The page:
However, even today, I thought, why don’t I treat myself to my favourite scone and pot of tea at Betty’s, but I couldn’t. The reason: because I was accounting for the breakfast I’d eaten and the dinner I was going to eat.
Recovery isn’t a miracle. It doesn’t happen overnight. I’ve had moments of strength when I’ve eaten steak and onion rings and moments of terror when a new potato has reduced me to tears. Its ups and downs and it blindsides me, sometimes.
I’m lucky that my two closest friends have never discussed weight/looks. That’s not because they thought I had an issue but because it wasn’t the be all and end all to them. Yes, I know they have their private hang-ups but they live healthy lifestyles; treats when they want them, exercise and a balanced healthy diet the rest of the time. They nurture their bodies and enjoy their lives.
When I read the likes of Glmaour, Marie Claire, Vogue, I am so so thankful that the people who matter to me the most really don’t care whether I’m wearing a top I wore two years ago or whether I’m four pounds heavier this month than last month. What they care about is the same as what I care about: them and their lives, their troubles; their goals; their dreams; their achievements.
I love them. I don’t love their dress size. I really must remember this. I really must learn not to compare myself to others. Only I am me. I can’t be anybody else, that’s genetically, biologically spiritually, totally impossible. So why should I try to be? Moreoever, why should I want to be? Surely there are very few things in this world that are truly unique except for each and every one of us. So, why don’t I celebrate and be proud of that rather than hankering after ‘the other’?
I’ve got some way to go and lots of work still to do but I’m really getting there and I want to get there. I used to be proud of myself notwithstanding the bits I thought weren’t that great because I could see the bigger picture.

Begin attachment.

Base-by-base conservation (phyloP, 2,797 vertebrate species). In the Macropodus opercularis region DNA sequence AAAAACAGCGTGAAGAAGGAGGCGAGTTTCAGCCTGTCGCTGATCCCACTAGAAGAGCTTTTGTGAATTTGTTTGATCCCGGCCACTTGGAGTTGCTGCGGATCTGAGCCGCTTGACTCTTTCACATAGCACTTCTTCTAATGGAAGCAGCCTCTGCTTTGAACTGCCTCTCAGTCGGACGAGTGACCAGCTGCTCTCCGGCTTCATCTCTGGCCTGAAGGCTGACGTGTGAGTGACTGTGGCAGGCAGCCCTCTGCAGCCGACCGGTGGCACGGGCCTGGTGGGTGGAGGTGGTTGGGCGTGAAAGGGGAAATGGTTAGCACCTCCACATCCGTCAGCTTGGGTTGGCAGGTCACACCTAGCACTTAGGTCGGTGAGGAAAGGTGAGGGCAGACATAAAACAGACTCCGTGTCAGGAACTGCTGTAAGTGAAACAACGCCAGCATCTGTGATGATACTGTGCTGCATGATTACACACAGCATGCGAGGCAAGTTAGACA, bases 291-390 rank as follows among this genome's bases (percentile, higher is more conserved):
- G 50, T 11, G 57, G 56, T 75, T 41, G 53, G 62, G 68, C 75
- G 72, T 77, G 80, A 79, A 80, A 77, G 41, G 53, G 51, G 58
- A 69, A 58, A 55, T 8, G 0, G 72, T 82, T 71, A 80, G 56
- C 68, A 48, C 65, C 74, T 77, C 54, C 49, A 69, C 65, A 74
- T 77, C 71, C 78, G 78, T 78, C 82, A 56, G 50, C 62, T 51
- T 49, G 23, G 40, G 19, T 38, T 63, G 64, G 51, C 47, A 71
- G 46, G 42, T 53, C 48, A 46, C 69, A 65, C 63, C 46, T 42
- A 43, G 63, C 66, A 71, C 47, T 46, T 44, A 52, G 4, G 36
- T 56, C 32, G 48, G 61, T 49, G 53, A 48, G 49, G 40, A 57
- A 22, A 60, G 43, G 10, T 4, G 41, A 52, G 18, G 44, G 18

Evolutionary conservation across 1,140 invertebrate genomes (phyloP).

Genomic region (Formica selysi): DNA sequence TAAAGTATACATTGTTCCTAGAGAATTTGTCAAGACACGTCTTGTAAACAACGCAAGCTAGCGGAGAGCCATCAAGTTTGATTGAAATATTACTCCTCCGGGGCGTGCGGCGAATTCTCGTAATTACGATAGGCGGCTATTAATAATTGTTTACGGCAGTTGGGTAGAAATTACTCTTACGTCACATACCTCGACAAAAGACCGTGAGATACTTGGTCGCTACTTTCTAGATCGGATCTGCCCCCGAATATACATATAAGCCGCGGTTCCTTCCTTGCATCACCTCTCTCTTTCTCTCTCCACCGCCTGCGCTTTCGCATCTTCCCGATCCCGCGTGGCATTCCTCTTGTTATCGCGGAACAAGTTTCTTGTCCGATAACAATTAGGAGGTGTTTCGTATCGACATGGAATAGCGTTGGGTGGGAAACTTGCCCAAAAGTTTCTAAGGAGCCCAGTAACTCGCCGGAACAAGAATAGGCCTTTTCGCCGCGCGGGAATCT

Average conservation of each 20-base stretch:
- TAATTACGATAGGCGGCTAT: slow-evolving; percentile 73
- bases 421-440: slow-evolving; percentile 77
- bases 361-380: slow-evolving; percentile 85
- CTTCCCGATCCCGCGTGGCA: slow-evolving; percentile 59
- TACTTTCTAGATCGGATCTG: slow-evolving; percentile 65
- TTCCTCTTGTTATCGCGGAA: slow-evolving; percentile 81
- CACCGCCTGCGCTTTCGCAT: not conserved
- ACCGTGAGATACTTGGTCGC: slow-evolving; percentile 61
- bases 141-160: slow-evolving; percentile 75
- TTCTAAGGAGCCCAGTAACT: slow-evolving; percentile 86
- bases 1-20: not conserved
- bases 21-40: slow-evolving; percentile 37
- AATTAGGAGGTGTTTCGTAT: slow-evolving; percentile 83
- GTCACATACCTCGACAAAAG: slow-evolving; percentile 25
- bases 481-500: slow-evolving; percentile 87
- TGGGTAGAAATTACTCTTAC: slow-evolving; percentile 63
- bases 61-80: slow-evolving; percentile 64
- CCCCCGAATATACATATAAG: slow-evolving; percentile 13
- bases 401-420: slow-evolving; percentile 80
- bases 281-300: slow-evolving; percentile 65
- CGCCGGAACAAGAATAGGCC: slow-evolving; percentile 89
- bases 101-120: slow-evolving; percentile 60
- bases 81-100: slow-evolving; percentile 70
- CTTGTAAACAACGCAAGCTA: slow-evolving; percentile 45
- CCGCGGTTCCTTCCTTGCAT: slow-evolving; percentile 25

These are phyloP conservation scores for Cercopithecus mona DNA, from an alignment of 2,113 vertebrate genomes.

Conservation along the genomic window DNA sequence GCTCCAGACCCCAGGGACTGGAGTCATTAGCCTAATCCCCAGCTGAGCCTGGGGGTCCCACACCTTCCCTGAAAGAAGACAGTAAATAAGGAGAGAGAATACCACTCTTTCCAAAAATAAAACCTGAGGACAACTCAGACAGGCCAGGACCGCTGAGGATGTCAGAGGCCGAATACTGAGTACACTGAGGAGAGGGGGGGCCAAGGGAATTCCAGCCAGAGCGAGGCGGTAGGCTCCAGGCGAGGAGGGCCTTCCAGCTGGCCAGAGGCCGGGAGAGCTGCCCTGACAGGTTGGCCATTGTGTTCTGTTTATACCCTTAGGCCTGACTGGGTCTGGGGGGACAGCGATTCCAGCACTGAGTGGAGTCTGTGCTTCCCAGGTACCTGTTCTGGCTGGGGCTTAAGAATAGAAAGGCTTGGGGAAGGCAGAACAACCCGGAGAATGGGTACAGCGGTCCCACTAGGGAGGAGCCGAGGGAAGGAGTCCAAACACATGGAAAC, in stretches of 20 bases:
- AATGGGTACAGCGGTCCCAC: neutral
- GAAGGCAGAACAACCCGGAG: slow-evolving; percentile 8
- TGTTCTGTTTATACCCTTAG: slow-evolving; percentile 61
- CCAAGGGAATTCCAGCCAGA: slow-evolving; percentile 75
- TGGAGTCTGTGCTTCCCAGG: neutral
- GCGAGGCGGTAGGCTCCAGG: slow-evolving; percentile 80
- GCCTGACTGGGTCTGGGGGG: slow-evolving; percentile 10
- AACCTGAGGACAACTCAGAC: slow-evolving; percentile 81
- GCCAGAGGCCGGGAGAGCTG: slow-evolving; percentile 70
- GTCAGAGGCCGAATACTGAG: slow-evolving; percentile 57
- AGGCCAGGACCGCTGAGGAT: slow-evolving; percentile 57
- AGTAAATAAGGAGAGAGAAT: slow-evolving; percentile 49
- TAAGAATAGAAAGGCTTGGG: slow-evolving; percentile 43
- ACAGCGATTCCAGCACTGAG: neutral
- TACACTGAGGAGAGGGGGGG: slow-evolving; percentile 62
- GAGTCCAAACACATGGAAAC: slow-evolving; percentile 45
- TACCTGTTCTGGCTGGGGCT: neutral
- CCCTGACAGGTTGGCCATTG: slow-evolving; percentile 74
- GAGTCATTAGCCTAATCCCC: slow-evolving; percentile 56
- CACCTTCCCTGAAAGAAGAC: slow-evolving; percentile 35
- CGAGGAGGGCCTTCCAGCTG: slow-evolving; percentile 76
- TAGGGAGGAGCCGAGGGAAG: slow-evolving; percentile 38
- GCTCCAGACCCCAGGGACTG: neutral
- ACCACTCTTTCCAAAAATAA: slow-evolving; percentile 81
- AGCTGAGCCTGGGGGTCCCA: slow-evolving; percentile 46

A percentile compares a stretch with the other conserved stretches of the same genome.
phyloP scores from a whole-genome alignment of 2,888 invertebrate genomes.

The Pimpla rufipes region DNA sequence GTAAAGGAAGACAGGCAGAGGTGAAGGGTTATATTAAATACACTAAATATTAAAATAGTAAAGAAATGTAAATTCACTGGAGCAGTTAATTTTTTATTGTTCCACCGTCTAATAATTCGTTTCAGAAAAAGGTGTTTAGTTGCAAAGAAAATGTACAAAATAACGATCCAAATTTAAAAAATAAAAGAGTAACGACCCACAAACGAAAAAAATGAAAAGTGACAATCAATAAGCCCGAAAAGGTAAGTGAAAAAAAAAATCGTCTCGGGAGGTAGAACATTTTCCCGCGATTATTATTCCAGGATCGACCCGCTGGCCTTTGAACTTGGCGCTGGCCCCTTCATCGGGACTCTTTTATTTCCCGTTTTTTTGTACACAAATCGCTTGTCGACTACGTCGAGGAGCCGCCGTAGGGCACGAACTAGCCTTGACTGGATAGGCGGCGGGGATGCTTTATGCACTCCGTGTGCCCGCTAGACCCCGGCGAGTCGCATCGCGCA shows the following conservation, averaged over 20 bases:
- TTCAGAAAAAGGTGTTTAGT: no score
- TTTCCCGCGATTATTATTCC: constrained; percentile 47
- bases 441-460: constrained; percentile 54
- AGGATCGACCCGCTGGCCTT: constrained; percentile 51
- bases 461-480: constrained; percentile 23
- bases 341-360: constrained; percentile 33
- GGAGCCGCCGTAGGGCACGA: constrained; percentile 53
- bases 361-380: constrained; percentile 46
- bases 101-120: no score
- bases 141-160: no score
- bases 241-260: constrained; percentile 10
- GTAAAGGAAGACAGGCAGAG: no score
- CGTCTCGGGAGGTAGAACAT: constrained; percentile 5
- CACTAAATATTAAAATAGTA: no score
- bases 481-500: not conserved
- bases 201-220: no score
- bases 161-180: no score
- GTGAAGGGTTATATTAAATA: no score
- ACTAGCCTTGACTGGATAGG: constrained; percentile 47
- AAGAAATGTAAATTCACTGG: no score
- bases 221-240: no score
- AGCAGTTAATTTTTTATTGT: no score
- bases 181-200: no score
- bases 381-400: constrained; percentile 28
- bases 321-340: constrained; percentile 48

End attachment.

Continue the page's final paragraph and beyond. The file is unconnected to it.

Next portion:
Ana made me believe that she was my best friend and that if I stuck by her side I’d be safe from hurt forever.
I know differently now. I know that first and foremost I need to be my own best friend. I need to trust, care for, like, love and appreciate myself.
At the BAFTAs on Sunday evening (oh, I would have loved to have been there, or at least the after party!) Ben Affleck likened his exploration into the world of directing as his ‘second act’. This struck me.
My First Act revolved around academic achievement, goals, perfection, attainment, self-protection. I achieved what I set out to, academic success and the attainment of a career. Instead of recognising that this was the moment to take an interval before commencing the Second Act, I didn’t realise there was an Act Two. I kept trying to keep the format of the First Act going, but that wasn’t going to work. The pace was different going forward.
My Second Act now needs to be about, well, me. It needs to be about growing as a lawyer, gaining and furthering my expertise and finally pursuing things just for myself. Happiness no longer can be found in the 100%, A*s, or distinctions but rather in a job well done, a weekend spent with friends or family, trying out a new activity, reading a new book. Quite simply being comfortable in my own skin will be quite enough for me.